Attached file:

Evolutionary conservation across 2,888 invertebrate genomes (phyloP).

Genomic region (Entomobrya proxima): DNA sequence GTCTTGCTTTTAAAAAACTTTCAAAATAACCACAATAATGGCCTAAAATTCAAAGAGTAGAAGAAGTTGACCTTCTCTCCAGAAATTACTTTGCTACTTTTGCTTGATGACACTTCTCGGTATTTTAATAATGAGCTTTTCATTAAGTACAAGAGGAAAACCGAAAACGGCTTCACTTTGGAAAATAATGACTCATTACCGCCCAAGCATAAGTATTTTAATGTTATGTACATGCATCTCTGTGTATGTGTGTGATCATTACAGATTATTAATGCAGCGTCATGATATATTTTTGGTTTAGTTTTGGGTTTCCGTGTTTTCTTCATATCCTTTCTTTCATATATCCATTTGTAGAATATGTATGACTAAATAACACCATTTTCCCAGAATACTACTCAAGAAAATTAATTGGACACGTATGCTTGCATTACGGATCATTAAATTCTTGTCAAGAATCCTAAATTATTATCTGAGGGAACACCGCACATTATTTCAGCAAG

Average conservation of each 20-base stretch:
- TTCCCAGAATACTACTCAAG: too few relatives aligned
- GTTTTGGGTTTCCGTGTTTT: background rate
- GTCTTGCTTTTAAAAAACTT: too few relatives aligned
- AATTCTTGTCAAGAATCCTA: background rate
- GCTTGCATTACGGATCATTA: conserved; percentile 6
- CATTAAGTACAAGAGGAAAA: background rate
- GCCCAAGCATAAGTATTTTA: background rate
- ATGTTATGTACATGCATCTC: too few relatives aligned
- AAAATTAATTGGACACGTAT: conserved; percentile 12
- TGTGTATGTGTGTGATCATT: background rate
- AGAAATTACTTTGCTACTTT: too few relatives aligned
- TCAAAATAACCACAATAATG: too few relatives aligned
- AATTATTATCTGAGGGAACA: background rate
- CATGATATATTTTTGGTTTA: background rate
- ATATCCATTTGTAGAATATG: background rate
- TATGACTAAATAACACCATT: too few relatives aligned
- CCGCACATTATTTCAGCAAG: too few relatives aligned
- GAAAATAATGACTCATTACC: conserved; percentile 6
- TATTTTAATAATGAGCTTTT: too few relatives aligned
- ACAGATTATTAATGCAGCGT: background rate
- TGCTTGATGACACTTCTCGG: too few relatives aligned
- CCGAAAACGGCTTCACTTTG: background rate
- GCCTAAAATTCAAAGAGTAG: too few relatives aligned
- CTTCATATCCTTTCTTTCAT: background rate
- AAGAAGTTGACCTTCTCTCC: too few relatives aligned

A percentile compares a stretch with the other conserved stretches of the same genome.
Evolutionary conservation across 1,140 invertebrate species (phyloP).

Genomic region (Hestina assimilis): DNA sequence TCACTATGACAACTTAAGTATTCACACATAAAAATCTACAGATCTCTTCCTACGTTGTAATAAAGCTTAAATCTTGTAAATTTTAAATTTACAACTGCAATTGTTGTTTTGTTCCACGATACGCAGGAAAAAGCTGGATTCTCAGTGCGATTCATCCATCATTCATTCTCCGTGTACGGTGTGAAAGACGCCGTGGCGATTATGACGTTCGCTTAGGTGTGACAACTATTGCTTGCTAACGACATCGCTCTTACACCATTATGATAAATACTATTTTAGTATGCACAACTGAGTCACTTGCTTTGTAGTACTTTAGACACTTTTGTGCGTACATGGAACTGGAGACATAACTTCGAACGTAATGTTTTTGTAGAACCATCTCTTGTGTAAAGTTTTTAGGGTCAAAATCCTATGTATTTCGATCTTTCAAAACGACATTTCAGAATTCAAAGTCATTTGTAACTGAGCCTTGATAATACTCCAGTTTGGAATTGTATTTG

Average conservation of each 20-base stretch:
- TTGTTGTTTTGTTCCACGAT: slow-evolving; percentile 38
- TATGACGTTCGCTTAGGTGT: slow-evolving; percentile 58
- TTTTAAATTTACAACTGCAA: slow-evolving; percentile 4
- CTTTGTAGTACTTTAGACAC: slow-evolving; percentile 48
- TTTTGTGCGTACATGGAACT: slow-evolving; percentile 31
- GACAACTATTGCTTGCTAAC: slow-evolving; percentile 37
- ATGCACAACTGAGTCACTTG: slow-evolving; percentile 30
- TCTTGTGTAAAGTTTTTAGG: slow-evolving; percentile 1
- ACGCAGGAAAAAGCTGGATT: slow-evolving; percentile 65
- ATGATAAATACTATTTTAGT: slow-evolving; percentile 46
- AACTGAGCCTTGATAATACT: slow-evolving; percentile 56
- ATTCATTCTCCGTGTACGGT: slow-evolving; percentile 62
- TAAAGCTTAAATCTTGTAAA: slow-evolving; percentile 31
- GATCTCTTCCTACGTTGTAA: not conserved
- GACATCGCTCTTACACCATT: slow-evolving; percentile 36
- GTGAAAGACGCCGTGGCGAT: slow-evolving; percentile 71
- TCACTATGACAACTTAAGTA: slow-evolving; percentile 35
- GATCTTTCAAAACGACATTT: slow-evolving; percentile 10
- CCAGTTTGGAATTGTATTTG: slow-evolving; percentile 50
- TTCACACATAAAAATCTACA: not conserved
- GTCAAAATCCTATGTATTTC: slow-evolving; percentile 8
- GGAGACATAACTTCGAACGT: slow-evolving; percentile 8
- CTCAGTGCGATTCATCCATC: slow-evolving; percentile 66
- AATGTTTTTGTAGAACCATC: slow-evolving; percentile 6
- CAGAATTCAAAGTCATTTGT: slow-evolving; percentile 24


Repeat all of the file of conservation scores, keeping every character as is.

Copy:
Evolutionary conservation across 2,888 invertebrate genomes (phyloP).

Genomic region (Entomobrya proxima): DNA sequence GTCTTGCTTTTAAAAAACTTTCAAAATAACCACAATAATGGCCTAAAATTCAAAGAGTAGAAGAAGTTGACCTTCTCTCCAGAAATTACTTTGCTACTTTTGCTTGATGACACTTCTCGGTATTTTAATAATGAGCTTTTCATTAAGTACAAGAGGAAAACCGAAAACGGCTTCACTTTGGAAAATAATGACTCATTACCGCCCAAGCATAAGTATTTTAATGTTATGTACATGCATCTCTGTGTATGTGTGTGATCATTACAGATTATTAATGCAGCGTCATGATATATTTTTGGTTTAGTTTTGGGTTTCCGTGTTTTCTTCATATCCTTTCTTTCATATATCCATTTGTAGAATATGTATGACTAAATAACACCATTTTCCCAGAATACTACTCAAGAAAATTAATTGGACACGTATGCTTGCATTACGGATCATTAAATTCTTGTCAAGAATCCTAAATTATTATCTGAGGGAACACCGCACATTATTTCAGCAAG

Average conservation of each 20-base stretch:
- TTCCCAGAATACTACTCAAG: too few relatives aligned
- GTTTTGGGTTTCCGTGTTTT: background rate
- GTCTTGCTTTTAAAAAACTT: too few relatives aligned
- AATTCTTGTCAAGAATCCTA: background rate
- GCTTGCATTACGGATCATTA: conserved; percentile 6
- CATTAAGTACAAGAGGAAAA: background rate
- GCCCAAGCATAAGTATTTTA: background rate
- ATGTTATGTACATGCATCTC: too few relatives aligned
- AAAATTAATTGGACACGTAT: conserved; percentile 12
- TGTGTATGTGTGTGATCATT: background rate
- AGAAATTACTTTGCTACTTT: too few relatives aligned
- TCAAAATAACCACAATAATG: too few relatives aligned
- AATTATTATCTGAGGGAACA: background rate
- CATGATATATTTTTGGTTTA: background rate
- ATATCCATTTGTAGAATATG: background rate
- TATGACTAAATAACACCATT: too few relatives aligned
- CCGCACATTATTTCAGCAAG: too few relatives aligned
- GAAAATAATGACTCATTACC: conserved; percentile 6
- TATTTTAATAATGAGCTTTT: too few relatives aligned
- ACAGATTATTAATGCAGCGT: background rate
- TGCTTGATGACACTTCTCGG: too few relatives aligned
- CCGAAAACGGCTTCACTTTG: background rate
- GCCTAAAATTCAAAGAGTAG: too few relatives aligned
- CTTCATATCCTTTCTTTCAT: background rate
- AAGAAGTTGACCTTCTCTCC: too few relatives aligned

A percentile compares a stretch with the other conserved stretches of the same genome.
Evolutionary conservation across 1,140 invertebrate species (phyloP).

Genomic region (Hestina assimilis): DNA sequence TCACTATGACAACTTAAGTATTCACACATAAAAATCTACAGATCTCTTCCTACGTTGTAATAAAGCTTAAATCTTGTAAATTTTAAATTTACAACTGCAATTGTTGTTTTGTTCCACGATACGCAGGAAAAAGCTGGATTCTCAGTGCGATTCATCCATCATTCATTCTCCGTGTACGGTGTGAAAGACGCCGTGGCGATTATGACGTTCGCTTAGGTGTGACAACTATTGCTTGCTAACGACATCGCTCTTACACCATTATGATAAATACTATTTTAGTATGCACAACTGAGTCACTTGCTTTGTAGTACTTTAGACACTTTTGTGCGTACATGGAACTGGAGACATAACTTCGAACGTAATGTTTTTGTAGAACCATCTCTTGTGTAAAGTTTTTAGGGTCAAAATCCTATGTATTTCGATCTTTCAAAACGACATTTCAGAATTCAAAGTCATTTGTAACTGAGCCTTGATAATACTCCAGTTTGGAATTGTATTTG

Average conservation of each 20-base stretch:
- TTGTTGTTTTGTTCCACGAT: slow-evolving; percentile 38
- TATGACGTTCGCTTAGGTGT: slow-evolving; percentile 58
- TTTTAAATTTACAACTGCAA: slow-evolving; percentile 4
- CTTTGTAGTACTTTAGACAC: slow-evolving; percentile 48
- TTTTGTGCGTACATGGAACT: slow-evolving; percentile 31
- GACAACTATTGCTTGCTAAC: slow-evolving; percentile 37
- ATGCACAACTGAGTCACTTG: slow-evolving; percentile 30
- TCTTGTGTAAAGTTTTTAGG: slow-evolving; percentile 1
- ACGCAGGAAAAAGCTGGATT: slow-evolving; percentile 65
- ATGATAAATACTATTTTAGT: slow-evolving; percentile 46
- AACTGAGCCTTGATAATACT: slow-evolving; percentile 56
- ATTCATTCTCCGTGTACGGT: slow-evolving; percentile 62
- TAAAGCTTAAATCTTGTAAA: slow-evolving; percentile 31
- GATCTCTTCCTACGTTGTAA: not conserved
- GACATCGCTCTTACACCATT: slow-evolving; percentile 36
- GTGAAAGACGCCGTGGCGAT: slow-evolving; percentile 71
- TCACTATGACAACTTAAGTA: slow-evolving; percentile 35
- GATCTTTCAAAACGACATTT: slow-evolving; percentile 10
- CCAGTTTGGAATTGTATTTG: slow-evolving; percentile 50
- TTCACACATAAAAATCTACA: not conserved
- GTCAAAATCCTATGTATTTC: slow-evolving; percentile 8
- GGAGACATAACTTCGAACGT: slow-evolving; percentile 8
- CTCAGTGCGATTCATCCATC: slow-evolving; percentile 66
- AATGTTTTTGTAGAACCATC: slow-evolving; percentile 6
- CAGAATTCAAAGTCATTTGT: slow-evolving; percentile 24